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HackLabs: Data in Difficult Places

A collaboration between the Adler Planetarium and Shedd Aquarium

Lead Organization:
The Adler Planetarium

Partner Organizations:
John G. Shedd Aquarium

Project Goal:
Citizen Science HackLabs seek to increase teen involvement with science by:

Engaging teens in citizen science through data collection, data analysis, and designing solutions for real world challenges;
Building students’ skills in utilizing digital tools and resources to foster personal interests in citizen science; and
Increasing participant awareness of programming opportunities for teens at both institutions, specifically reaching youth that are non-traditional participants.

Project Tags:
2014 Round 2 RFP

Project Portfolio

  • media

    HackLab Litterati Project

    During this session, teens used Instagram to document trash around museum campus for a project called Litterati. In this project, any citizen can document litter that they see anywhere in the world. Before recycling or throwing it away, citizens upload their picture of the trash to Instagram with #litterati. You can view a map of the litter on their website.

    HackLabs strives to expose teens to a variety of citizen science projects, from both the data collection and data analysis perspectives. Litterati is just one type of project that they experience during the sequence.

  • documentation

    Presentation: Citizen Science Association Conference

    This past February, Adler staff presented on the format and preliminary results of the HackLabs project to the Citizen Science Association at its first annual conference.

  • sample works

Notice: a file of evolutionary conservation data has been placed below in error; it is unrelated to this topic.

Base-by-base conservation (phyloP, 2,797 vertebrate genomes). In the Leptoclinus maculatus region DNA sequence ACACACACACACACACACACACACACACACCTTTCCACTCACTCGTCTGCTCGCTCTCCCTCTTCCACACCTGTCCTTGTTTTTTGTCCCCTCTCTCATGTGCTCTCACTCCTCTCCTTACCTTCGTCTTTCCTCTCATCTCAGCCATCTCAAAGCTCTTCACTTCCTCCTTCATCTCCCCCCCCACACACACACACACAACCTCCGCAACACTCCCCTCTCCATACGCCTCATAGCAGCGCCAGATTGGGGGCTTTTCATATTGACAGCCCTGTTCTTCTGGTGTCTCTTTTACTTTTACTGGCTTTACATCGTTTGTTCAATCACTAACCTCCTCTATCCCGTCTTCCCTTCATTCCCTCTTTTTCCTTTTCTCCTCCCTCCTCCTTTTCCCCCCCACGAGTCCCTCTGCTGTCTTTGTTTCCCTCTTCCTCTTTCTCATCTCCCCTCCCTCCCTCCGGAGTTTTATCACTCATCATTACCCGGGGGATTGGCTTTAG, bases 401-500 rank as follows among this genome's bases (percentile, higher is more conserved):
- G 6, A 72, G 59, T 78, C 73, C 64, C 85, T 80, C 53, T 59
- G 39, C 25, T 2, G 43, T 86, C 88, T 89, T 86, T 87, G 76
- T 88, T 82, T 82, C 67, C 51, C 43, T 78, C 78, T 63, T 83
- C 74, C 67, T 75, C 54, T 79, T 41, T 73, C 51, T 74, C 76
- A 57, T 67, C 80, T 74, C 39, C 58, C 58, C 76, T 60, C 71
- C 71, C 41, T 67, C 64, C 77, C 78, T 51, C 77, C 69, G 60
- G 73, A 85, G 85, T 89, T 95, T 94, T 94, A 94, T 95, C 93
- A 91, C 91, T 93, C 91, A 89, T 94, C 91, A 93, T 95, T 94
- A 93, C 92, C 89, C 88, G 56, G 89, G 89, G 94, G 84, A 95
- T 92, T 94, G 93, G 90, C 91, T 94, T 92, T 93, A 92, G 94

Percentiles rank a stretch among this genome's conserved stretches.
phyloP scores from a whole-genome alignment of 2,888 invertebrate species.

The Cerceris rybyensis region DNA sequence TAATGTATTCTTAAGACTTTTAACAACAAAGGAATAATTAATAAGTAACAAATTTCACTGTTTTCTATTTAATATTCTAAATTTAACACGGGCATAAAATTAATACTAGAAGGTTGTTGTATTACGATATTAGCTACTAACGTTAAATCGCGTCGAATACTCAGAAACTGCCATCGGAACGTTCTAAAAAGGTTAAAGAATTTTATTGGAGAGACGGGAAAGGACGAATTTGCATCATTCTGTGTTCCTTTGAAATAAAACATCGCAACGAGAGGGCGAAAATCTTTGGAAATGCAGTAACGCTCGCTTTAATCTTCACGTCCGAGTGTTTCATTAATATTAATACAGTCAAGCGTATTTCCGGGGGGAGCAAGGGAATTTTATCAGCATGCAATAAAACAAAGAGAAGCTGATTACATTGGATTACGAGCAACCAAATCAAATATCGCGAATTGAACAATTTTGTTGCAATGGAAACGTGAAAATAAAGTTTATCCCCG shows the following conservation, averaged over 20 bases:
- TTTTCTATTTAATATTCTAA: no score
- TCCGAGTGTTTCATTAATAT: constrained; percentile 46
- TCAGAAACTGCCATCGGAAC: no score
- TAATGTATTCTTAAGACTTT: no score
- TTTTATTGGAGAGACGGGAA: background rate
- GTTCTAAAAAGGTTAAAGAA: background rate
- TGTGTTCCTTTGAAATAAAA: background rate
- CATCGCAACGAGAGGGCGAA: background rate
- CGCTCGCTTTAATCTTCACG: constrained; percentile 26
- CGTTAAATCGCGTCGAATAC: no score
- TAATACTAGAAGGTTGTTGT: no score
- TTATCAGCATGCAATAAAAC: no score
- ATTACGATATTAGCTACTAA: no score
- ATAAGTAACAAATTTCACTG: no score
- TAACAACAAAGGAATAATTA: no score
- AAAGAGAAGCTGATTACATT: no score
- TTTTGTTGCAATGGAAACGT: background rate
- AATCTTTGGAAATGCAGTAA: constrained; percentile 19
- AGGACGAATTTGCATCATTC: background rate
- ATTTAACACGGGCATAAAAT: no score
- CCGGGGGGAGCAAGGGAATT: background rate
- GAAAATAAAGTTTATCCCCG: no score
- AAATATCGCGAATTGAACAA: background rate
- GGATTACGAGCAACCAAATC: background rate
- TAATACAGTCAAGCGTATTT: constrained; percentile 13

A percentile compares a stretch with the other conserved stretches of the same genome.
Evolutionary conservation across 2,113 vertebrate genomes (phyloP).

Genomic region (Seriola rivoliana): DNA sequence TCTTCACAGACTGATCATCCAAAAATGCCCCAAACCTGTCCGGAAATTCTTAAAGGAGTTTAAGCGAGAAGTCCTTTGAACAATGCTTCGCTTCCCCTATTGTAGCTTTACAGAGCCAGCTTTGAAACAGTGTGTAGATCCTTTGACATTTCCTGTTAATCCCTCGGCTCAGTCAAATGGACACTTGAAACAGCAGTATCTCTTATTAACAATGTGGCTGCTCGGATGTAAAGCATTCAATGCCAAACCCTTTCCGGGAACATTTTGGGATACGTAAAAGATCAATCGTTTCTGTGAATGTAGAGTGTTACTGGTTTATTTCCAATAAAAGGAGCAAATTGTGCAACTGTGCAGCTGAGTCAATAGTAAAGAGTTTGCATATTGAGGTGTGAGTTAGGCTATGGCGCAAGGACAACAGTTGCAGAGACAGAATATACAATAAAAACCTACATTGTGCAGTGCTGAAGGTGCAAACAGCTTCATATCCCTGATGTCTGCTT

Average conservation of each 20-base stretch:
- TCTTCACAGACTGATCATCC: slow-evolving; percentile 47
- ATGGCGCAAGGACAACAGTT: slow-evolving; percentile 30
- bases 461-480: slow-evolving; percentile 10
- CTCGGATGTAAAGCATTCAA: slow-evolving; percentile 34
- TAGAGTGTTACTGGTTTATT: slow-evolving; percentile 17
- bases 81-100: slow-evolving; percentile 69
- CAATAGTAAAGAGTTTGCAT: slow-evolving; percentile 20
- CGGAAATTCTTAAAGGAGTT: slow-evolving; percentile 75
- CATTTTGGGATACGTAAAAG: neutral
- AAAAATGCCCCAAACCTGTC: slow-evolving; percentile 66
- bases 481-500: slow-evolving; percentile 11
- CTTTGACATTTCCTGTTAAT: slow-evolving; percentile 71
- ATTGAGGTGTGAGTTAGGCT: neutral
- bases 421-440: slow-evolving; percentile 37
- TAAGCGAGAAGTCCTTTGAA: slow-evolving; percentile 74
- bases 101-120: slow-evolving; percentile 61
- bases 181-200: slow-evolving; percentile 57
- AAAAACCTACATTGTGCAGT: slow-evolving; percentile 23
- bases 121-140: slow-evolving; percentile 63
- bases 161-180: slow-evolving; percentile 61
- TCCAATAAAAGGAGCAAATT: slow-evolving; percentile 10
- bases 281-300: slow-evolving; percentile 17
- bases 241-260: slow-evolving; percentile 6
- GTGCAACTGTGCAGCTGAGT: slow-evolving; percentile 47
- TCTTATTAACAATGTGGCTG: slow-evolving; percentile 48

Culminating Hackathon

    During the Hackathon, teens came together to develop solutions for a variety of citizen science projects:

    The Chimp & See project team were charged with improving the user experience for a new Zooniverse project. The goal of the day was to design ways to encourage users to come back so they could observe repeated interactions of the same chimps. One group of students developed a video as a prototype of an online tutorial to using the project. Another group developed a Keynote presentation detailing their improvements.

    Another set of teams mentored by Adler scientists worked to hack point-and-shoot cameras and design an astrophotography citizen science project. One team focused on figuring out how to hack the camera, another developed a video to promote the project, and a third created a website to tie together all the resources.

    In another room, a number of teens designed and built improved containers to hold Arduinos while under water. Their final products needed to keep the contents dry for an extended period of time. Participants built a website to share out what what they created.

    One challenge brought to the Hackathon participants was raising awareness of #Litterati and jumpstarting it in the Chicagoland area. Multiple teams attacked the marketing aspect of this project by designing flyers, filming a video, and creating a Prezi to educate others. Students also created three posters:

    Poster 1
    Poster 2
    Poster 3

    A Shedd researcher pitched the challenge of catching a range of mudpuppy specimens with traps. Participants in this group were challenged to design and build improved mudpuppy traps.

    Additional mudpuppy trap photos.

  • documentation

    Reflection On Transportation Options

    Adler staff prepared a summary on how the various transportation options to reach Museum Campus played out during the HackLabs, including key findings and potential next steps for those interested in the Transportation Moonshot.

  • tools